Pulsar Timing Arrays (PTAs) aim to use ultra-stable millisecond pulsars (MSPs) to detect gravitational waves (GWs). The data that we use for the analysis comes from regular observations of an array of MSPs over decades of precision timing. All the information from a given observation is reduced to form a number of times of arrival (TOAs) of the radio signals. Comparing the predicted TOAs from our timing model against the measured TOAs gives us the residuals. These contain the imprint of GWs, but also other effects and sources of noise processes. All of which produce long-term/low-frequency variations in the residuals. In order to separate the GW signal from the noise we have to analyze an array of a large number of MSPs, to distinguish common processes, like from GWs, from the pulsar specific ones. For a gravitational wave background from a population of merging supermassive black hole binaries the characteristic signature is the Hellings-Downs (HD) correlation. It is quadrupolar in nature and therefore it can be confused with other types of correlations, eg. monopolar clock errors or dipolar solar system uncertainties. We thus have to focus our methods and tools on extracting this spatial signature of correlated red noise from the array of MSPs. Only with a definitive detection can we make new statements on the underlying astrophysics.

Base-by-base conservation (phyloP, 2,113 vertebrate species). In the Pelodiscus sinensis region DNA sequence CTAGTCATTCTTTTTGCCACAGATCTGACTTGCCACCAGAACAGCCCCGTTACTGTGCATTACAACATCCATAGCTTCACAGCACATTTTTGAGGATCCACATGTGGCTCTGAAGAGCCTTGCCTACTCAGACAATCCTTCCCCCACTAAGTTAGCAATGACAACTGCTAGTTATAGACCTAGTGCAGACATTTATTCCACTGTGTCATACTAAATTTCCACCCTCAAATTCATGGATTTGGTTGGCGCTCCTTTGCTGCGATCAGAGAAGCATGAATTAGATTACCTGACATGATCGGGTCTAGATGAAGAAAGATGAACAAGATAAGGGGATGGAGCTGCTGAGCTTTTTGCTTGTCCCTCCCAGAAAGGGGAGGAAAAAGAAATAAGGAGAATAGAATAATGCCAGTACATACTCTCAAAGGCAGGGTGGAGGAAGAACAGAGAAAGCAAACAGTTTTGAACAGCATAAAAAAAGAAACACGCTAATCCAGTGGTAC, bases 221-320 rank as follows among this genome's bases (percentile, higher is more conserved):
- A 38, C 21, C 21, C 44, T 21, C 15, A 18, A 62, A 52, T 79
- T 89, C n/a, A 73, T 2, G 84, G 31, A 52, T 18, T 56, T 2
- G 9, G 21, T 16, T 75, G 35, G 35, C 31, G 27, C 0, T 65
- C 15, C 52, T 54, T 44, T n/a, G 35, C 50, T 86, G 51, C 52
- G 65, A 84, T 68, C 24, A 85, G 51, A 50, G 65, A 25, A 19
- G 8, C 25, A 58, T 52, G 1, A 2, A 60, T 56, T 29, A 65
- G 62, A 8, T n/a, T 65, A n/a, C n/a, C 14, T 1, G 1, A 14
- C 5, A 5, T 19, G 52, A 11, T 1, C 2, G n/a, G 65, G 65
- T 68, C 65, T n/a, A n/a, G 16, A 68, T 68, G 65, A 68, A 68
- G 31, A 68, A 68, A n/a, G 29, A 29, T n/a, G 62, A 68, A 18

In my talk I will focus on the techniques that PTAs employ to analyze the data in order to extract a small signal amongst a lot of noise. I will use NANOGrav to form the basis and expand to other PTAs. The recent detection of a common amplitude red noise signal from the analysis of the 12.5 year dataset from the NANOGrav collaboration will be used as an example on how far we have come along and what still needs to be done. Parallel efforts from the European and Parkes PTAs are progressing as well and we hope that the efforts can be coordinated in the International PTA consortium to increase our sensitivity and expedite GW science with PTAs.